Shop Solutions August 2015 - Engine Builder Magazine

Shop Solutions August 2015

I found myself without a welder to use to remove a check ball staked into the end of an oil passage of a crankshaft. So I applied a different technique to remove it to clean the crank.

APPLY PRESSURE HERE

I found myself without a welder to use to remove a check ball staked into the end of an oil passage of a crankshaft. So I applied a different technique to remove it to clean the crank. I clamped some pieces of steel together to form some “caps”. I had to place some spacers between them to leave me enough material at the tops of the radius. I drilled them on end and then bolted them together like you might 2-rod caps, still with spacers in the middle. Then I bored the centers on my mill. One machined to the diameter of the rod journal and the other the main journal. The one for the main was drilled and tapped for a zerk fitting, which you can see in the photo.

Before clamping the caps to the crank I ground away the staking around the ball. Then I clamped the small diameter caps to the rod journal around the oil hole. From the main journal side I dripped some oil in the hole to displace some air. Then I clamped the main journal diameter caps around the oil hole in the main lining the zerk up with the hole. Using pressure from a grease gun the ball came out of the end of the journal throw with ease.

I believe these caps will work again as well if the crank has smaller journals.

Steve Morton

R & R Machine Company

Warwick, RI

A FEW IDEAS FOR HOLLOW DOWEL REMOVAL

To keep hollow dowels from collapsing, insert a short bolt or stud, either an American or a metric before clamping the pullers collet on to it, or just use a pipe wrench or Vice Grip to twist it loose.

We sometimes just thread the inside of the dowel with a bottom tap, using either an American or metric tap, thread in a stud, and then use a normal collet puller on that.

For the tougher ones, we tack weld a washer that just fits over the dowels end and use pry bars on each side to lift it out. Insert a snug fitting bolt inside it and tack weld that on for a better grip with vice grips.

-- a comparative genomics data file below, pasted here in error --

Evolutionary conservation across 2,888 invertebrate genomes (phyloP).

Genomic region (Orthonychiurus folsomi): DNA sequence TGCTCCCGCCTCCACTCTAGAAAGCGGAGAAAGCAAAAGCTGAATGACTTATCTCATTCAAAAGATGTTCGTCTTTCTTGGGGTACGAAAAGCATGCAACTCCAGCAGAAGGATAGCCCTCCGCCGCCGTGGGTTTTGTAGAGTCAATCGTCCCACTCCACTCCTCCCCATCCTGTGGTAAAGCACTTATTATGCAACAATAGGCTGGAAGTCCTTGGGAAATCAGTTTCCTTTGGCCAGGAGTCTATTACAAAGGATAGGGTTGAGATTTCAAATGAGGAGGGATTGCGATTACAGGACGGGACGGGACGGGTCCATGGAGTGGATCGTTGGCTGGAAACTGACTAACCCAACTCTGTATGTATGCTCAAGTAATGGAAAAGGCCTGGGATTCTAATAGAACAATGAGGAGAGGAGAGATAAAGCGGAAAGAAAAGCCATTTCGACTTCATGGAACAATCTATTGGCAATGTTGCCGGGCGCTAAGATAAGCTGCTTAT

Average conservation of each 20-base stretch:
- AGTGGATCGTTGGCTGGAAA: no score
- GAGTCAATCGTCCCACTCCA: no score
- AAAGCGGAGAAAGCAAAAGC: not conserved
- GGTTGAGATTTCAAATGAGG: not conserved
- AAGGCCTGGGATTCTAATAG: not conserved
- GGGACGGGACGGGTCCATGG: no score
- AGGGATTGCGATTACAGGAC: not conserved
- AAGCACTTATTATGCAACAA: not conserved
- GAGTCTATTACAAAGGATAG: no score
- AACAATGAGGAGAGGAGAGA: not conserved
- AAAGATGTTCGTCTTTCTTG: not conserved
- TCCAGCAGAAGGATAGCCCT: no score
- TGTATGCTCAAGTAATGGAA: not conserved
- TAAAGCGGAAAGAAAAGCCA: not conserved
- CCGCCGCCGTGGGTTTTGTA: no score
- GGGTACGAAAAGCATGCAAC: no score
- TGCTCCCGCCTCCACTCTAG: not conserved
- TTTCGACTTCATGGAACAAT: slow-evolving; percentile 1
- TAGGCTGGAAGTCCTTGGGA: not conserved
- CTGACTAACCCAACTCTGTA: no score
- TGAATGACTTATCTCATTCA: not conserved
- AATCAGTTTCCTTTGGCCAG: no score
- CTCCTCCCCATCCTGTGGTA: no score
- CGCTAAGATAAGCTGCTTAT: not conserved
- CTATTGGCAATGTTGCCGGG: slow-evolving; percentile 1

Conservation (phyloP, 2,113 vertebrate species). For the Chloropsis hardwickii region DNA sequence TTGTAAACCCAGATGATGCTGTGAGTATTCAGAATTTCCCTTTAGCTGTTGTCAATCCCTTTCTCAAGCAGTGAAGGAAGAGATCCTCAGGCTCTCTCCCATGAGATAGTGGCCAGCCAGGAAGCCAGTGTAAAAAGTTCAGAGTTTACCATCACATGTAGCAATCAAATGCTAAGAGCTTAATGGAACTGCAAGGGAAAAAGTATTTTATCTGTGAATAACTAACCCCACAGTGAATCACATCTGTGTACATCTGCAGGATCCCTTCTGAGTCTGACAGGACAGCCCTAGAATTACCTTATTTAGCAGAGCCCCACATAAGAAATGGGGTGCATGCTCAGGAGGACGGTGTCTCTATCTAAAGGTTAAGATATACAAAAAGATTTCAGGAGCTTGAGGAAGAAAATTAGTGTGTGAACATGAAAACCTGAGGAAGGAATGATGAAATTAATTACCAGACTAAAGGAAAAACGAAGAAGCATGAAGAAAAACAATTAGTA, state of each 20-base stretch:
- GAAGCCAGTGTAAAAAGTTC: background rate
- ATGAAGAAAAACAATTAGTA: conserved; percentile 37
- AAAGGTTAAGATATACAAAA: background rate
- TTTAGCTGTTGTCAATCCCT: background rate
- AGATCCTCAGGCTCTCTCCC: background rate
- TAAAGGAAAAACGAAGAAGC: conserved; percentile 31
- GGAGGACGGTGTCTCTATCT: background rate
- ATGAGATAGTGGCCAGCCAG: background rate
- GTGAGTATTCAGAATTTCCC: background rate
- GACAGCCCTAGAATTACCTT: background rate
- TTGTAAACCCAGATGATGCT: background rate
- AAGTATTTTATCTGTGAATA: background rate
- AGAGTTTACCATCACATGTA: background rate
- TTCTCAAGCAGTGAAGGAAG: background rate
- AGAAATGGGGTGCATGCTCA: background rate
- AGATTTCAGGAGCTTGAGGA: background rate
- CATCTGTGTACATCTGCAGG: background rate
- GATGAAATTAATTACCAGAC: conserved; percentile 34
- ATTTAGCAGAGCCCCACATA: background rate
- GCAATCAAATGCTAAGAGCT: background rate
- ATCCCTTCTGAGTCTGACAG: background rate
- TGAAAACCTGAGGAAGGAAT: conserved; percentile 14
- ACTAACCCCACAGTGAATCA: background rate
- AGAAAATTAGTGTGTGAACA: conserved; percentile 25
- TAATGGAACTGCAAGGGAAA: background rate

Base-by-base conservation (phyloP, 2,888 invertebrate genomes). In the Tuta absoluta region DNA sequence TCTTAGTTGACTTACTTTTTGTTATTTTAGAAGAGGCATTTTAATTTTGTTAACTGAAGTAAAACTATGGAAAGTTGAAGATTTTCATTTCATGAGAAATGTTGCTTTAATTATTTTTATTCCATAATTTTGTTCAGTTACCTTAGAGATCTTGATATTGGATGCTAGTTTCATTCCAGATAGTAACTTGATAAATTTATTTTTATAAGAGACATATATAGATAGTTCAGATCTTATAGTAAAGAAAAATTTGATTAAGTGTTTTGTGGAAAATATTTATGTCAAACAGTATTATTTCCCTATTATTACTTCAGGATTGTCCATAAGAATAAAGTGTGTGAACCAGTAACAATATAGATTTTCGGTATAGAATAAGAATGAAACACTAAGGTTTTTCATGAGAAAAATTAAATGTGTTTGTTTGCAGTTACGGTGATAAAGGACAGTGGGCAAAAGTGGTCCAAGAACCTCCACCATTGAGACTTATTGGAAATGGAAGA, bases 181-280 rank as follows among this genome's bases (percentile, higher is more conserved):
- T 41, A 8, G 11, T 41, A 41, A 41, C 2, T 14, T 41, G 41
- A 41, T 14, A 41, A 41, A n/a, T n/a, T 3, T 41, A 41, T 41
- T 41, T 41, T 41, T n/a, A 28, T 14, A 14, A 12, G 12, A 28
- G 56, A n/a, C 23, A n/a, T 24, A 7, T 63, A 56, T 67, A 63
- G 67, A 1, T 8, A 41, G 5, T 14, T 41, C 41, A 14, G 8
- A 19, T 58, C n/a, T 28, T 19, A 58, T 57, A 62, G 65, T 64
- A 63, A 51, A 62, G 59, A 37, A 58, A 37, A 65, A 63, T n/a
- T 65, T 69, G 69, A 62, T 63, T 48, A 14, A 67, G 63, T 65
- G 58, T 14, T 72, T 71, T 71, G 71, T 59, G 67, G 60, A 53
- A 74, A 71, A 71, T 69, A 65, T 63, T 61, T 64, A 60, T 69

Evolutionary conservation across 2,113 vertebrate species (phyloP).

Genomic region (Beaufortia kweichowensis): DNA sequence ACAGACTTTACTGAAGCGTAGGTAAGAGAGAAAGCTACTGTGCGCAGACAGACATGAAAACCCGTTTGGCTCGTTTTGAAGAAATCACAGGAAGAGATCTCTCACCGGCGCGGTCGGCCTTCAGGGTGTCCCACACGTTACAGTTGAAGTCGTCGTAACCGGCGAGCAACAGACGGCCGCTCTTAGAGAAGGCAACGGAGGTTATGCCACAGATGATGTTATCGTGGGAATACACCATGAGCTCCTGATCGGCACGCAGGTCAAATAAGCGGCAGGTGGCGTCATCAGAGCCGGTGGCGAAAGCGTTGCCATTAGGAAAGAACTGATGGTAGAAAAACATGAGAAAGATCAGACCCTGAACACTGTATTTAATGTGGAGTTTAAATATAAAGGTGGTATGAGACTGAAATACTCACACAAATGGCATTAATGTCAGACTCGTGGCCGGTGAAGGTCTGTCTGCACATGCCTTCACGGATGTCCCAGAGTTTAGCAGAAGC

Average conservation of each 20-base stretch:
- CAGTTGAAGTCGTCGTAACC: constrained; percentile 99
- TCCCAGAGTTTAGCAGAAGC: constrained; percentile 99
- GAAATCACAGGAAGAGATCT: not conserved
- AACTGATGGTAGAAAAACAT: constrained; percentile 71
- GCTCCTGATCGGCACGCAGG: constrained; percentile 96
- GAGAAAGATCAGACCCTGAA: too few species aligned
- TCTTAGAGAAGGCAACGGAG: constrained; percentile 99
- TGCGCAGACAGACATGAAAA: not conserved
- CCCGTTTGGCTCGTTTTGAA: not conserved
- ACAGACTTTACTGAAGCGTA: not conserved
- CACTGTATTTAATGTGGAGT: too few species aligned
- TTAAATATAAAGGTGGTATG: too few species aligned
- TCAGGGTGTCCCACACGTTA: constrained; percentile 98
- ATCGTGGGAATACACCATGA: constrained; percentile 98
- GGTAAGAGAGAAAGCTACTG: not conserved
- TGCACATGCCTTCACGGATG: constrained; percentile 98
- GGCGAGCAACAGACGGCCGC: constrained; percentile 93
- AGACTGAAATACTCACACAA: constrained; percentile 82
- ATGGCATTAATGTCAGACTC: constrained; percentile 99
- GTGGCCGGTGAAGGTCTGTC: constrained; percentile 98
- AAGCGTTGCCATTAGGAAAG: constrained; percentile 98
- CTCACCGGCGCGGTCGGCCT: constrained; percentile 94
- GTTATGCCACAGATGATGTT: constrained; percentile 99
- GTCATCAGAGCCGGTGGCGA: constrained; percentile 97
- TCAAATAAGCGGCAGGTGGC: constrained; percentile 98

For the easy ones we collapse them by hitting them vertically on the side with a chisel.

Another way is to clamp around them with a tubing flaring tool. Then twist or pry them out.

You can also slit one side of a dowel with a small cutoff wheel, then collapse it with a chisel.

Timm Jurincie

TUF-ENUF AUTO PERFORMANCE

Avondale, AZ

GET THE PARTS!

Customers like to send you cylinder heads without sending the rockers, lifters, cams, cam caps, etc. Always have them bring all these parts so you can check them out along with the head, especially when it is a shim-adjust head with solid lifter shim cups so you can make sure the adjustments are correct. Customers try to keep these shim cups in order, but when transporting them when not in the head they can easily get mixed up. Getting the head with all the parts will save time and aggravation for both you and the customer, keeping everyone happy.

Ronnie Myers

MAR Automotive, Inc.

Philadelphia

FROM SCRAP TO CASH

Managing your scrap is an everyday chore. We all know aluminum pistons are worth more than aluminum mill waste, but by removing pins and rings it is worth even more. There are special buyers for aluminum out there, and they will also buy aluminum heads. Crankshafts are clean and worth more than plain cast iron heads and blocks. It is fine putting all steel together – bolts, rings, wrist pins and milling scrapes together. Separating out bronze pin bushing, guide liners and pilot bushings can bring more value. I know space can be limited, but if you can find room to separate and keep it organized this will make you money.